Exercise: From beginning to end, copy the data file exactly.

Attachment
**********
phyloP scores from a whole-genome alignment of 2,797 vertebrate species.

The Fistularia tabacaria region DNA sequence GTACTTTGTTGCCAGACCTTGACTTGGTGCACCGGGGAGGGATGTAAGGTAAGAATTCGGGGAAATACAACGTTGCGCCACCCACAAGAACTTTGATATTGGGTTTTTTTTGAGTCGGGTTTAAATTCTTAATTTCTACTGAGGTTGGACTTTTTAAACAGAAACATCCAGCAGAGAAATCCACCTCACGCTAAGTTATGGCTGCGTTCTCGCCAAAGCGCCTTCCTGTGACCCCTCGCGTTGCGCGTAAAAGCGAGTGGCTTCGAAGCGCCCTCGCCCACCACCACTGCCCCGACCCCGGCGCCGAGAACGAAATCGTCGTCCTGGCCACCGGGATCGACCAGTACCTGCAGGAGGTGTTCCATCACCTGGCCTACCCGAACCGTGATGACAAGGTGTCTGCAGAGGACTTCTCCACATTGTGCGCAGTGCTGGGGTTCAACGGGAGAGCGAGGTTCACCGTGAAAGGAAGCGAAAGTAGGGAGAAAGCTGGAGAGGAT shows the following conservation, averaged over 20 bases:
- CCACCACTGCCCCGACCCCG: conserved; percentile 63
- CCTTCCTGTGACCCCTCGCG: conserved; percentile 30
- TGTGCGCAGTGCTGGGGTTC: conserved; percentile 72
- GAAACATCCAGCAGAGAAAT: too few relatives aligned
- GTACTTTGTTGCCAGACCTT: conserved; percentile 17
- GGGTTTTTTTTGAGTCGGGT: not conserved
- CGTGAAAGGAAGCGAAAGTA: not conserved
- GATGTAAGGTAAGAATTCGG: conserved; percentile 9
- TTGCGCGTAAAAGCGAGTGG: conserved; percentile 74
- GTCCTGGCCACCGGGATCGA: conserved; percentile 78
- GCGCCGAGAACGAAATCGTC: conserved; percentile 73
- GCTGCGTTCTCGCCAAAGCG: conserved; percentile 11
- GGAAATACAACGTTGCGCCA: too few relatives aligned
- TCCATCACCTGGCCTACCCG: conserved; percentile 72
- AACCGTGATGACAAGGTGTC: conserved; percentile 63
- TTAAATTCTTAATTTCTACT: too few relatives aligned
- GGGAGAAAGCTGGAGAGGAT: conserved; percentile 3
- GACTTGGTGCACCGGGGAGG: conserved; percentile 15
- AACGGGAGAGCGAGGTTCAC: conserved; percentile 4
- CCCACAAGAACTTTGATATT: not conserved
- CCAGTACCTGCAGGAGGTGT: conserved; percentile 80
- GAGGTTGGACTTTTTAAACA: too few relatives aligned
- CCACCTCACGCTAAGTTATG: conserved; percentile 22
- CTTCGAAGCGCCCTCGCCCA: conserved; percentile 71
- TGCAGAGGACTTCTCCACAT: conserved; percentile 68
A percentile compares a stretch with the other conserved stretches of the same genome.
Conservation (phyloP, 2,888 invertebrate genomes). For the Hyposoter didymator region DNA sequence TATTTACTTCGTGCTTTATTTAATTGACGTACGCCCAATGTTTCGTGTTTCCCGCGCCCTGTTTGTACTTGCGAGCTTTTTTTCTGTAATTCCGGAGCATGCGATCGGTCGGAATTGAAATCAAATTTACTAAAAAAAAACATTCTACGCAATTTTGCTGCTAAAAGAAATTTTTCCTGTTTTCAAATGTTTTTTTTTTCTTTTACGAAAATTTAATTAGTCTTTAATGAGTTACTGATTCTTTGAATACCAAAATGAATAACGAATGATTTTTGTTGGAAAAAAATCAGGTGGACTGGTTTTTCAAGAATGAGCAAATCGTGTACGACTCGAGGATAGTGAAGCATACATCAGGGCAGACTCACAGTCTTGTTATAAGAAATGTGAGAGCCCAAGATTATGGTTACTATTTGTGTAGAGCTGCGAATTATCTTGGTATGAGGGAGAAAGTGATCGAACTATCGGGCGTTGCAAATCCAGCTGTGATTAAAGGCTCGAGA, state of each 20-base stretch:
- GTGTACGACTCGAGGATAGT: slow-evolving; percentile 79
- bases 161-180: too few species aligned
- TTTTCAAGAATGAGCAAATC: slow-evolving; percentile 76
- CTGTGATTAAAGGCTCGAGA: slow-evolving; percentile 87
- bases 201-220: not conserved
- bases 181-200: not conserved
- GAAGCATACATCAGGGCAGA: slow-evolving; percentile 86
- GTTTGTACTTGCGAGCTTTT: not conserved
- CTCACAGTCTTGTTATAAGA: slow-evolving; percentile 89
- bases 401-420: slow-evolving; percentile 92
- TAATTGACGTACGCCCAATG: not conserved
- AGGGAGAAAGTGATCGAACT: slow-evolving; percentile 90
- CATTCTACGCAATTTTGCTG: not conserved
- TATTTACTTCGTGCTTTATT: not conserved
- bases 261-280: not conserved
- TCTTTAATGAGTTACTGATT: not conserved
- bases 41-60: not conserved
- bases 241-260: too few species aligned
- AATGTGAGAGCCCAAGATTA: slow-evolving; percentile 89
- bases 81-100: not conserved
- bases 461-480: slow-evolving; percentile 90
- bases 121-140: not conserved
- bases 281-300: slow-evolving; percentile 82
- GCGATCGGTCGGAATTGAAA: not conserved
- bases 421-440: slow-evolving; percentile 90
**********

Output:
phyloP scores from a whole-genome alignment of 2,797 vertebrate species.

The Fistularia tabacaria region DNA sequence GTACTTTGTTGCCAGACCTTGACTTGGTGCACCGGGGAGGGATGTAAGGTAAGAATTCGGGGAAATACAACGTTGCGCCACCCACAAGAACTTTGATATTGGGTTTTTTTTGAGTCGGGTTTAAATTCTTAATTTCTACTGAGGTTGGACTTTTTAAACAGAAACATCCAGCAGAGAAATCCACCTCACGCTAAGTTATGGCTGCGTTCTCGCCAAAGCGCCTTCCTGTGACCCCTCGCGTTGCGCGTAAAAGCGAGTGGCTTCGAAGCGCCCTCGCCCACCACCACTGCCCCGACCCCGGCGCCGAGAACGAAATCGTCGTCCTGGCCACCGGGATCGACCAGTACCTGCAGGAGGTGTTCCATCACCTGGCCTACCCGAACCGTGATGACAAGGTGTCTGCAGAGGACTTCTCCACATTGTGCGCAGTGCTGGGGTTCAACGGGAGAGCGAGGTTCACCGTGAAAGGAAGCGAAAGTAGGGAGAAAGCTGGAGAGGAT shows the following conservation, averaged over 20 bases:
- CCACCACTGCCCCGACCCCG: conserved; percentile 63
- CCTTCCTGTGACCCCTCGCG: conserved; percentile 30
- TGTGCGCAGTGCTGGGGTTC: conserved; percentile 72
- GAAACATCCAGCAGAGAAAT: too few relatives aligned
- GTACTTTGTTGCCAGACCTT: conserved; percentile 17
- GGGTTTTTTTTGAGTCGGGT: not conserved
- CGTGAAAGGAAGCGAAAGTA: not conserved
- GATGTAAGGTAAGAATTCGG: conserved; percentile 9
- TTGCGCGTAAAAGCGAGTGG: conserved; percentile 74
- GTCCTGGCCACCGGGATCGA: conserved; percentile 78
- GCGCCGAGAACGAAATCGTC: conserved; percentile 73
- GCTGCGTTCTCGCCAAAGCG: conserved; percentile 11
- GGAAATACAACGTTGCGCCA: too few relatives aligned
- TCCATCACCTGGCCTACCCG: conserved; percentile 72
- AACCGTGATGACAAGGTGTC: conserved; percentile 63
- TTAAATTCTTAATTTCTACT: too few relatives aligned
- GGGAGAAAGCTGGAGAGGAT: conserved; percentile 3
- GACTTGGTGCACCGGGGAGG: conserved; percentile 15
- AACGGGAGAGCGAGGTTCAC: conserved; percentile 4
- CCCACAAGAACTTTGATATT: not conserved
- CCAGTACCTGCAGGAGGTGT: conserved; percentile 80
- GAGGTTGGACTTTTTAAACA: too few relatives aligned
- CCACCTCACGCTAAGTTATG: conserved; percentile 22
- CTTCGAAGCGCCCTCGCCCA: conserved; percentile 71
- TGCAGAGGACTTCTCCACAT: conserved; percentile 68
A percentile compares a stretch with the other conserved stretches of the same genome.
Conservation (phyloP, 2,888 invertebrate genomes). For the Hyposoter didymator region DNA sequence TATTTACTTCGTGCTTTATTTAATTGACGTACGCCCAATGTTTCGTGTTTCCCGCGCCCTGTTTGTACTTGCGAGCTTTTTTTCTGTAATTCCGGAGCATGCGATCGGTCGGAATTGAAATCAAATTTACTAAAAAAAAACATTCTACGCAATTTTGCTGCTAAAAGAAATTTTTCCTGTTTTCAAATGTTTTTTTTTTCTTTTACGAAAATTTAATTAGTCTTTAATGAGTTACTGATTCTTTGAATACCAAAATGAATAACGAATGATTTTTGTTGGAAAAAAATCAGGTGGACTGGTTTTTCAAGAATGAGCAAATCGTGTACGACTCGAGGATAGTGAAGCATACATCAGGGCAGACTCACAGTCTTGTTATAAGAAATGTGAGAGCCCAAGATTATGGTTACTATTTGTGTAGAGCTGCGAATTATCTTGGTATGAGGGAGAAAGTGATCGAACTATCGGGCGTTGCAAATCCAGCTGTGATTAAAGGCTCGAGA, state of each 20-base stretch:
- GTGTACGACTCGAGGATAGT: slow-evolving; percentile 79
- bases 161-180: too few species aligned
- TTTTCAAGAATGAGCAAATC: slow-evolving; percentile 76
- CTGTGATTAAAGGCTCGAGA: slow-evolving; percentile 87
- bases 201-220: not conserved
- bases 181-200: not conserved
- GAAGCATACATCAGGGCAGA: slow-evolving; percentile 86
- GTTTGTACTTGCGAGCTTTT: not conserved
- CTCACAGTCTTGTTATAAGA: slow-evolving; percentile 89
- bases 401-420: slow-evolving; percentile 92
- TAATTGACGTACGCCCAATG: not conserved
- AGGGAGAAAGTGATCGAACT: slow-evolving; percentile 90
- CATTCTACGCAATTTTGCTG: not conserved
- TATTTACTTCGTGCTTTATT: not conserved
- bases 261-280: not conserved
- TCTTTAATGAGTTACTGATT: not conserved
- bases 41-60: not conserved
- bases 241-260: too few species aligned
- AATGTGAGAGCCCAAGATTA: slow-evolving; percentile 89
- bases 81-100: not conserved
- bases 461-480: slow-evolving; percentile 90
- bases 121-140: not conserved
- bases 281-300: slow-evolving; percentile 82
- GCGATCGGTCGGAATTGAAA: not conserved
- bases 421-440: slow-evolving; percentile 90